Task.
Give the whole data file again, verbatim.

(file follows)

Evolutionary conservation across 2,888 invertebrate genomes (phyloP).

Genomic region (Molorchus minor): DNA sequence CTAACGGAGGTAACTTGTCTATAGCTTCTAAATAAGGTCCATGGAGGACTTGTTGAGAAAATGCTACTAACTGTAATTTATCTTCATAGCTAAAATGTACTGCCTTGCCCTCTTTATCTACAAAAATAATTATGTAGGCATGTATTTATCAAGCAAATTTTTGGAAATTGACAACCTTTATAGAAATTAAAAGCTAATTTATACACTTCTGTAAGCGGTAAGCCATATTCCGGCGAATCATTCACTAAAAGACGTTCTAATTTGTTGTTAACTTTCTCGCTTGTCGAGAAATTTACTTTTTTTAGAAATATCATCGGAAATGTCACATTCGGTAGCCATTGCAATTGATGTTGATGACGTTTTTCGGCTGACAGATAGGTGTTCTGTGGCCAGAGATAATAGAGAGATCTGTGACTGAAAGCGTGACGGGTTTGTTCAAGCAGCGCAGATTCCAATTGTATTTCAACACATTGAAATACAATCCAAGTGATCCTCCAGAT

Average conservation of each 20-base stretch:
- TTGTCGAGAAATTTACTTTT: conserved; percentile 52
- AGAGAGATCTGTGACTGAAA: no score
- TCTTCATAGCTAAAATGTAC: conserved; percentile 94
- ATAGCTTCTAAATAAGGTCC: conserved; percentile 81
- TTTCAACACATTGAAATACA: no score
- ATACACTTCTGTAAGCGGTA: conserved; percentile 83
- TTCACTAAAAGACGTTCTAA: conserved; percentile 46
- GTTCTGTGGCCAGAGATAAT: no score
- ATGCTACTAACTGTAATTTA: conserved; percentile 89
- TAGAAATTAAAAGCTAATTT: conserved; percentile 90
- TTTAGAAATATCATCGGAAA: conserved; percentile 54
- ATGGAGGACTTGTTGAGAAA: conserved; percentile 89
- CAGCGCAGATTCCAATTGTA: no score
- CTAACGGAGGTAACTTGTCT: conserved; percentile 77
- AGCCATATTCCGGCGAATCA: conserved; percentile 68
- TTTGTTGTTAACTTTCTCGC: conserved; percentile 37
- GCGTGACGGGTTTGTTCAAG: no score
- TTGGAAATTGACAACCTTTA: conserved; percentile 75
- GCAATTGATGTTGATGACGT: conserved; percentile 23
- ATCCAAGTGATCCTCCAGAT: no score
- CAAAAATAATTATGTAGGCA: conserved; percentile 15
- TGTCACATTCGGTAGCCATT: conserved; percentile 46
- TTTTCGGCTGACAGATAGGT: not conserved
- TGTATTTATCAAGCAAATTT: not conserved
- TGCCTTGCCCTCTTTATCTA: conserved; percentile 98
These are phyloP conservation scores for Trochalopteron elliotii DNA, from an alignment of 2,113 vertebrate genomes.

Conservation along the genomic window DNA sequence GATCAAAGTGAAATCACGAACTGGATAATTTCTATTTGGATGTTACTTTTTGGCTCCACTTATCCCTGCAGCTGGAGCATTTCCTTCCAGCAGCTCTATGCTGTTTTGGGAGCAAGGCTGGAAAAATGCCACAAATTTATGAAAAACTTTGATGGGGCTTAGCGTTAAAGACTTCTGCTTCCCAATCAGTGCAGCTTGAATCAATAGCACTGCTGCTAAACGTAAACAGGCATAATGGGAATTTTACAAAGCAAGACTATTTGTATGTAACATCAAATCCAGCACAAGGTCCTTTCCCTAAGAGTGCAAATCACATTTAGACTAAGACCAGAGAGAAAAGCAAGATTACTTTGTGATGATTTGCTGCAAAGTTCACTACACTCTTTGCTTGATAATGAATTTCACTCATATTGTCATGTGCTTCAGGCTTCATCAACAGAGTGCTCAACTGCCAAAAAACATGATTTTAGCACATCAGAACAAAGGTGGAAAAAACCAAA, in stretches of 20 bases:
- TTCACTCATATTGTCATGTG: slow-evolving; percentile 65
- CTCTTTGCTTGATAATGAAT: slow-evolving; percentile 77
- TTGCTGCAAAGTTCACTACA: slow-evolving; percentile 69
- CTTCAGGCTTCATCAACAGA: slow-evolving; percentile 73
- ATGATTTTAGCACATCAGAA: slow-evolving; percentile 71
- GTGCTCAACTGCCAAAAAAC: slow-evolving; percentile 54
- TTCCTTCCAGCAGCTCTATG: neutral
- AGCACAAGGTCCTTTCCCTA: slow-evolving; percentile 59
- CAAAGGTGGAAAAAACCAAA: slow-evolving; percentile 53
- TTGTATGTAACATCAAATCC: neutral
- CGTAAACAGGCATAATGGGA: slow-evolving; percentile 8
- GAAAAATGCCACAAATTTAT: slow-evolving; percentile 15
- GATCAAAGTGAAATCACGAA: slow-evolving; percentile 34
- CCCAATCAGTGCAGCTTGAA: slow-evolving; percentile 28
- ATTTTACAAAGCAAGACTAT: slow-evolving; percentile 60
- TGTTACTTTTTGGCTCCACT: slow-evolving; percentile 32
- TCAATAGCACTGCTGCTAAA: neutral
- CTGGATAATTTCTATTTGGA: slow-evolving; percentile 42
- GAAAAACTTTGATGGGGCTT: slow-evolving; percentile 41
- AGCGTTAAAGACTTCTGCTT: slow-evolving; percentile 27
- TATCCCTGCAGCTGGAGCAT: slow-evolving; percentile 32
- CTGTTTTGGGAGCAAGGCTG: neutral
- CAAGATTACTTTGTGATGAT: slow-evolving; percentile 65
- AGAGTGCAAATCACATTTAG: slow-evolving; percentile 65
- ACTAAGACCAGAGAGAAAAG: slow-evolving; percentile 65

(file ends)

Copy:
Evolutionary conservation across 2,888 invertebrate genomes (phyloP).

Genomic region (Molorchus minor): DNA sequence CTAACGGAGGTAACTTGTCTATAGCTTCTAAATAAGGTCCATGGAGGACTTGTTGAGAAAATGCTACTAACTGTAATTTATCTTCATAGCTAAAATGTACTGCCTTGCCCTCTTTATCTACAAAAATAATTATGTAGGCATGTATTTATCAAGCAAATTTTTGGAAATTGACAACCTTTATAGAAATTAAAAGCTAATTTATACACTTCTGTAAGCGGTAAGCCATATTCCGGCGAATCATTCACTAAAAGACGTTCTAATTTGTTGTTAACTTTCTCGCTTGTCGAGAAATTTACTTTTTTTAGAAATATCATCGGAAATGTCACATTCGGTAGCCATTGCAATTGATGTTGATGACGTTTTTCGGCTGACAGATAGGTGTTCTGTGGCCAGAGATAATAGAGAGATCTGTGACTGAAAGCGTGACGGGTTTGTTCAAGCAGCGCAGATTCCAATTGTATTTCAACACATTGAAATACAATCCAAGTGATCCTCCAGAT

Average conservation of each 20-base stretch:
- TTGTCGAGAAATTTACTTTT: conserved; percentile 52
- AGAGAGATCTGTGACTGAAA: no score
- TCTTCATAGCTAAAATGTAC: conserved; percentile 94
- ATAGCTTCTAAATAAGGTCC: conserved; percentile 81
- TTTCAACACATTGAAATACA: no score
- ATACACTTCTGTAAGCGGTA: conserved; percentile 83
- TTCACTAAAAGACGTTCTAA: conserved; percentile 46
- GTTCTGTGGCCAGAGATAAT: no score
- ATGCTACTAACTGTAATTTA: conserved; percentile 89
- TAGAAATTAAAAGCTAATTT: conserved; percentile 90
- TTTAGAAATATCATCGGAAA: conserved; percentile 54
- ATGGAGGACTTGTTGAGAAA: conserved; percentile 89
- CAGCGCAGATTCCAATTGTA: no score
- CTAACGGAGGTAACTTGTCT: conserved; percentile 77
- AGCCATATTCCGGCGAATCA: conserved; percentile 68
- TTTGTTGTTAACTTTCTCGC: conserved; percentile 37
- GCGTGACGGGTTTGTTCAAG: no score
- TTGGAAATTGACAACCTTTA: conserved; percentile 75
- GCAATTGATGTTGATGACGT: conserved; percentile 23
- ATCCAAGTGATCCTCCAGAT: no score
- CAAAAATAATTATGTAGGCA: conserved; percentile 15
- TGTCACATTCGGTAGCCATT: conserved; percentile 46
- TTTTCGGCTGACAGATAGGT: not conserved
- TGTATTTATCAAGCAAATTT: not conserved
- TGCCTTGCCCTCTTTATCTA: conserved; percentile 98
These are phyloP conservation scores for Trochalopteron elliotii DNA, from an alignment of 2,113 vertebrate genomes.

Conservation along the genomic window DNA sequence GATCAAAGTGAAATCACGAACTGGATAATTTCTATTTGGATGTTACTTTTTGGCTCCACTTATCCCTGCAGCTGGAGCATTTCCTTCCAGCAGCTCTATGCTGTTTTGGGAGCAAGGCTGGAAAAATGCCACAAATTTATGAAAAACTTTGATGGGGCTTAGCGTTAAAGACTTCTGCTTCCCAATCAGTGCAGCTTGAATCAATAGCACTGCTGCTAAACGTAAACAGGCATAATGGGAATTTTACAAAGCAAGACTATTTGTATGTAACATCAAATCCAGCACAAGGTCCTTTCCCTAAGAGTGCAAATCACATTTAGACTAAGACCAGAGAGAAAAGCAAGATTACTTTGTGATGATTTGCTGCAAAGTTCACTACACTCTTTGCTTGATAATGAATTTCACTCATATTGTCATGTGCTTCAGGCTTCATCAACAGAGTGCTCAACTGCCAAAAAACATGATTTTAGCACATCAGAACAAAGGTGGAAAAAACCAAA, in stretches of 20 bases:
- TTCACTCATATTGTCATGTG: slow-evolving; percentile 65
- CTCTTTGCTTGATAATGAAT: slow-evolving; percentile 77
- TTGCTGCAAAGTTCACTACA: slow-evolving; percentile 69
- CTTCAGGCTTCATCAACAGA: slow-evolving; percentile 73
- ATGATTTTAGCACATCAGAA: slow-evolving; percentile 71
- GTGCTCAACTGCCAAAAAAC: slow-evolving; percentile 54
- TTCCTTCCAGCAGCTCTATG: neutral
- AGCACAAGGTCCTTTCCCTA: slow-evolving; percentile 59
- CAAAGGTGGAAAAAACCAAA: slow-evolving; percentile 53
- TTGTATGTAACATCAAATCC: neutral
- CGTAAACAGGCATAATGGGA: slow-evolving; percentile 8
- GAAAAATGCCACAAATTTAT: slow-evolving; percentile 15
- GATCAAAGTGAAATCACGAA: slow-evolving; percentile 34
- CCCAATCAGTGCAGCTTGAA: slow-evolving; percentile 28
- ATTTTACAAAGCAAGACTAT: slow-evolving; percentile 60
- TGTTACTTTTTGGCTCCACT: slow-evolving; percentile 32
- TCAATAGCACTGCTGCTAAA: neutral
- CTGGATAATTTCTATTTGGA: slow-evolving; percentile 42
- GAAAAACTTTGATGGGGCTT: slow-evolving; percentile 41
- AGCGTTAAAGACTTCTGCTT: slow-evolving; percentile 27
- TATCCCTGCAGCTGGAGCAT: slow-evolving; percentile 32
- CTGTTTTGGGAGCAAGGCTG: neutral
- CAAGATTACTTTGTGATGAT: slow-evolving; percentile 65
- AGAGTGCAAATCACATTTAG: slow-evolving; percentile 65
- ACTAAGACCAGAGAGAAAAG: slow-evolving; percentile 65